With Alexander (Warner Bros.), Oliver Stone has done what I never thought possible: He has made me feel pity for him. The movie is a sprawling mess, a lox, a three-hour non-starter. But it’s not an affront, like Stone’s other bombastic, amphetamine-paced essays in megalomania. This one, large-scaled as it is, seems too puny and fragmented for its mighty subject; it feels as if Stone, for the first time in his career, simply ran out of hot air.
Please understand the source of my vitriol: I consider Stone’s Natural Born Killers to be, hands down, the worst movie ever made—and not the worst in the manner of Ed Wood’s Plan 9 From Outer Space. I mean the worst in its combination of aesthetic and moral ugliness, in the way it bombards you into accepting the idea that a pair of serial mass murderers could be enlightened hipsters. (The original script, by Quentin Tarantino, was a heavy-handed but amusing satire of sensationalistic media; by the time Stone had gotten through with it, the serial killers had evolved into existential heroes.)
Now, Stone attempts to tell the story of another mass murderer/existential hero, Alexander the Great (played by Colin Farrell), the young Macedonian king who, in 323 B.C., swept through Greece and then the Persian Empire—what is now Egypt, Syria, Iran, and Iraq—and then, more foolishly, into India: a dozen years of conquests that at the very least touched the lives of more people on the planet than any military leader before him (even if only to end them).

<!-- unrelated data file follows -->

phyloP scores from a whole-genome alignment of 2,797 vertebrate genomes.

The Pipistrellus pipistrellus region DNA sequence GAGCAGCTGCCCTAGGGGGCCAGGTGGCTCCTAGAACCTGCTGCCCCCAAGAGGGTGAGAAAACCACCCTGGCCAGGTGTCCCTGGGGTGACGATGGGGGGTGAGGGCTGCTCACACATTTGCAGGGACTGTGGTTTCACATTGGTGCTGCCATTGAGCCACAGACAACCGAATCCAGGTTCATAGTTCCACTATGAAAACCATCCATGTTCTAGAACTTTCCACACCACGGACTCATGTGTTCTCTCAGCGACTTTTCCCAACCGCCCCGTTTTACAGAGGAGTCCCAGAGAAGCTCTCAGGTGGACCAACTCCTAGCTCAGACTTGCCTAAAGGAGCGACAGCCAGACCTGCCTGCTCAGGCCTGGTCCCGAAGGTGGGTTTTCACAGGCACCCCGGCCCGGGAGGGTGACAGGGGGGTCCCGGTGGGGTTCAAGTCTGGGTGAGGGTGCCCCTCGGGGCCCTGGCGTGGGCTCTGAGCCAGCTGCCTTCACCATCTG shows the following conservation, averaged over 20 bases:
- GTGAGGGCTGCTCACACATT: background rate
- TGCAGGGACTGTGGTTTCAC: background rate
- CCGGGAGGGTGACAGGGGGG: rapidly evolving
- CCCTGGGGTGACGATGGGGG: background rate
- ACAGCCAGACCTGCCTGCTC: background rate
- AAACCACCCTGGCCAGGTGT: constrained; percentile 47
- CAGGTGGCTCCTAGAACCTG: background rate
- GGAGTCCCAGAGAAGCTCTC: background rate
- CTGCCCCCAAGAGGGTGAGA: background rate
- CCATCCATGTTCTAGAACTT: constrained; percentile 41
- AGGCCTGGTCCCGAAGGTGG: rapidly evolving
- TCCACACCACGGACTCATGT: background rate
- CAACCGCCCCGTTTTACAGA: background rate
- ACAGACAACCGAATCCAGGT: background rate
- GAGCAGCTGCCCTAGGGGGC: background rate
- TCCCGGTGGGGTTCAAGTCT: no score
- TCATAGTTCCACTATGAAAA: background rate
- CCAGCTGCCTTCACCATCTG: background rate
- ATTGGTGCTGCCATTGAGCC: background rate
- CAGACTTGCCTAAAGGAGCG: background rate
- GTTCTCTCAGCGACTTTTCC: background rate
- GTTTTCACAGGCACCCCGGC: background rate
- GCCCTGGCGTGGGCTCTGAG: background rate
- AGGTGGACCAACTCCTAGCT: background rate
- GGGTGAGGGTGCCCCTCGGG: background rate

How does Stone feel about this titanic force of history? Slightly ambivalent, but, on the whole, pretty darn positive. Yes, there are all those natives and disloyalists he massacred—but isn’t that a small price to pay for greatness? And if his men didn’t always see the logic of his dream to spread Hellenic civilization to people who didn’t care to have it, well, maybe that’s because they weren’t fellow eagles: They couldn’t soar above nation-state borders and see them as illusory, to be transcended by his own titanic will. Which is not to say that Alexander wasn’t, from time to time, a force for good. He was a pretty empathetic despot when he stayed put, and he certainly educated people in the omnipresent threat of conquering armies.